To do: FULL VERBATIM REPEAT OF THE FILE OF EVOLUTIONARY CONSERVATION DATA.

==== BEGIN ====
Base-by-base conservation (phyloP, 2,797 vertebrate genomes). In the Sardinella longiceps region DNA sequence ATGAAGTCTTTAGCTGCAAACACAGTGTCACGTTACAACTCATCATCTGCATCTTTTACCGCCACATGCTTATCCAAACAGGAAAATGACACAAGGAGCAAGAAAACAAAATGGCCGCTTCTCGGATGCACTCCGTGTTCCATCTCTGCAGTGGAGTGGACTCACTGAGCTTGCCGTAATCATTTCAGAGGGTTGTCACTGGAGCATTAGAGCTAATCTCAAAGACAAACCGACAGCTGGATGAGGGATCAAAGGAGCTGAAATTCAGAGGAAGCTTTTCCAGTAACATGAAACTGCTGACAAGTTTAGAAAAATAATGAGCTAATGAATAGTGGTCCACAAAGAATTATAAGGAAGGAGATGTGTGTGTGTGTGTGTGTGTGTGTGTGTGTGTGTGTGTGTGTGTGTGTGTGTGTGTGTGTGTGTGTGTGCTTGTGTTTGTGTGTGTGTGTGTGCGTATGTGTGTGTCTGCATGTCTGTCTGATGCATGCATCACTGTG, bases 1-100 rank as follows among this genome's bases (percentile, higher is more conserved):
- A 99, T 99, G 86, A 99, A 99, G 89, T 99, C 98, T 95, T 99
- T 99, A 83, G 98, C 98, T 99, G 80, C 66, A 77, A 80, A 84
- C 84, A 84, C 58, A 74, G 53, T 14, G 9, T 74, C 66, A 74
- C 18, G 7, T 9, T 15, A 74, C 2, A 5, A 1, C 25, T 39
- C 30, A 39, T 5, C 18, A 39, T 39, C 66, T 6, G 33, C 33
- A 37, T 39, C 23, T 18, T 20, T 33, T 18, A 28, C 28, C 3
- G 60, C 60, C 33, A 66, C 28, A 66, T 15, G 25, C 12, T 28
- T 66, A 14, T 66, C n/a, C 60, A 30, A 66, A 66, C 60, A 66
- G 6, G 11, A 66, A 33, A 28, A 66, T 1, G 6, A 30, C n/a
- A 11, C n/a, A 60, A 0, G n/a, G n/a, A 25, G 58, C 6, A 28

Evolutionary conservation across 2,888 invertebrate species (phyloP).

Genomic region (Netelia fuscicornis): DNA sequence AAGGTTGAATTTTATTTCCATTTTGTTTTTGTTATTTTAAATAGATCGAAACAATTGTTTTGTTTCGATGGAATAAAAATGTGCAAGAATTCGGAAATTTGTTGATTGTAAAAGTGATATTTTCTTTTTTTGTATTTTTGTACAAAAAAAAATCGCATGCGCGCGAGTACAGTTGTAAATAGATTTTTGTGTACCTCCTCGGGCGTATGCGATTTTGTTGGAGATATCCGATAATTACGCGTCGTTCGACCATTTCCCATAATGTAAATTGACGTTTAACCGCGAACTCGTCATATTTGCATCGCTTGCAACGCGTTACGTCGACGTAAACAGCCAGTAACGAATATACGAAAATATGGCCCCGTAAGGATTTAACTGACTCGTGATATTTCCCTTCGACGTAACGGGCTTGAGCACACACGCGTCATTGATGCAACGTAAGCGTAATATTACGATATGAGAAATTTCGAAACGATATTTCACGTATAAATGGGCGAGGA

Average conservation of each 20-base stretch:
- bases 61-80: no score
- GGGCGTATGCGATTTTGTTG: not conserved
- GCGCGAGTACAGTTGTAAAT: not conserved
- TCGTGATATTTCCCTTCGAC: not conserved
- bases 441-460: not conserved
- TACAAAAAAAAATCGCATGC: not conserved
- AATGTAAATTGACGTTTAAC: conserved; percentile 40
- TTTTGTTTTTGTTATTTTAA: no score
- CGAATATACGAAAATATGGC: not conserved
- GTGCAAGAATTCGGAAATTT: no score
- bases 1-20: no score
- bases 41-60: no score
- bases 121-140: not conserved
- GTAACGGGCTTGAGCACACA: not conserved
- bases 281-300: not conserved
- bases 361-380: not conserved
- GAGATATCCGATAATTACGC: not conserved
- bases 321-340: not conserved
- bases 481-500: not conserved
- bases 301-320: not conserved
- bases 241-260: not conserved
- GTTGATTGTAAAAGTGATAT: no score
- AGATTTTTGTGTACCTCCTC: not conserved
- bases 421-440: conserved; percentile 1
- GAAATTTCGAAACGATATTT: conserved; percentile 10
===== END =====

Base-by-base conservation (phyloP, 2,797 vertebrate genomes). In the Sardinella longiceps region DNA sequence ATGAAGTCTTTAGCTGCAAACACAGTGTCACGTTACAACTCATCATCTGCATCTTTTACCGCCACATGCTTATCCAAACAGGAAAATGACACAAGGAGCAAGAAAACAAAATGGCCGCTTCTCGGATGCACTCCGTGTTCCATCTCTGCAGTGGAGTGGACTCACTGAGCTTGCCGTAATCATTTCAGAGGGTTGTCACTGGAGCATTAGAGCTAATCTCAAAGACAAACCGACAGCTGGATGAGGGATCAAAGGAGCTGAAATTCAGAGGAAGCTTTTCCAGTAACATGAAACTGCTGACAAGTTTAGAAAAATAATGAGCTAATGAATAGTGGTCCACAAAGAATTATAAGGAAGGAGATGTGTGTGTGTGTGTGTGTGTGTGTGTGTGTGTGTGTGTGTGTGTGTGTGTGTGTGTGTGTGTGTGTGTGCTTGTGTTTGTGTGTGTGTGTGTGCGTATGTGTGTGTCTGCATGTCTGTCTGATGCATGCATCACTGTG, bases 1-100 rank as follows among this genome's bases (percentile, higher is more conserved):
- A 99, T 99, G 86, A 99, A 99, G 89, T 99, C 98, T 95, T 99
- T 99, A 83, G 98, C 98, T 99, G 80, C 66, A 77, A 80, A 84
- C 84, A 84, C 58, A 74, G 53, T 14, G 9, T 74, C 66, A 74
- C 18, G 7, T 9, T 15, A 74, C 2, A 5, A 1, C 25, T 39
- C 30, A 39, T 5, C 18, A 39, T 39, C 66, T 6, G 33, C 33
- A 37, T 39, C 23, T 18, T 20, T 33, T 18, A 28, C 28, C 3
- G 60, C 60, C 33, A 66, C 28, A 66, T 15, G 25, C 12, T 28
- T 66, A 14, T 66, C n/a, C 60, A 30, A 66, A 66, C 60, A 66
- G 6, G 11, A 66, A 33, A 28, A 66, T 1, G 6, A 30, C n/a
- A 11, C n/a, A 60, A 0, G n/a, G n/a, A 25, G 58, C 6, A 28

Evolutionary conservation across 2,888 invertebrate species (phyloP).

Genomic region (Netelia fuscicornis): DNA sequence AAGGTTGAATTTTATTTCCATTTTGTTTTTGTTATTTTAAATAGATCGAAACAATTGTTTTGTTTCGATGGAATAAAAATGTGCAAGAATTCGGAAATTTGTTGATTGTAAAAGTGATATTTTCTTTTTTTGTATTTTTGTACAAAAAAAAATCGCATGCGCGCGAGTACAGTTGTAAATAGATTTTTGTGTACCTCCTCGGGCGTATGCGATTTTGTTGGAGATATCCGATAATTACGCGTCGTTCGACCATTTCCCATAATGTAAATTGACGTTTAACCGCGAACTCGTCATATTTGCATCGCTTGCAACGCGTTACGTCGACGTAAACAGCCAGTAACGAATATACGAAAATATGGCCCCGTAAGGATTTAACTGACTCGTGATATTTCCCTTCGACGTAACGGGCTTGAGCACACACGCGTCATTGATGCAACGTAAGCGTAATATTACGATATGAGAAATTTCGAAACGATATTTCACGTATAAATGGGCGAGGA

Average conservation of each 20-base stretch:
- bases 61-80: no score
- GGGCGTATGCGATTTTGTTG: not conserved
- GCGCGAGTACAGTTGTAAAT: not conserved
- TCGTGATATTTCCCTTCGAC: not conserved
- bases 441-460: not conserved
- TACAAAAAAAAATCGCATGC: not conserved
- AATGTAAATTGACGTTTAAC: conserved; percentile 40
- TTTTGTTTTTGTTATTTTAA: no score
- CGAATATACGAAAATATGGC: not conserved
- GTGCAAGAATTCGGAAATTT: no score
- bases 1-20: no score
- bases 41-60: no score
- bases 121-140: not conserved
- GTAACGGGCTTGAGCACACA: not conserved
- bases 281-300: not conserved
- bases 361-380: not conserved
- GAGATATCCGATAATTACGC: not conserved
- bases 321-340: not conserved
- bases 481-500: not conserved
- bases 301-320: not conserved
- bases 241-260: not conserved
- GTTGATTGTAAAAGTGATAT: no score
- AGATTTTTGTGTACCTCCTC: not conserved
- bases 421-440: conserved; percentile 1
- GAAATTTCGAAACGATATTT: conserved; percentile 10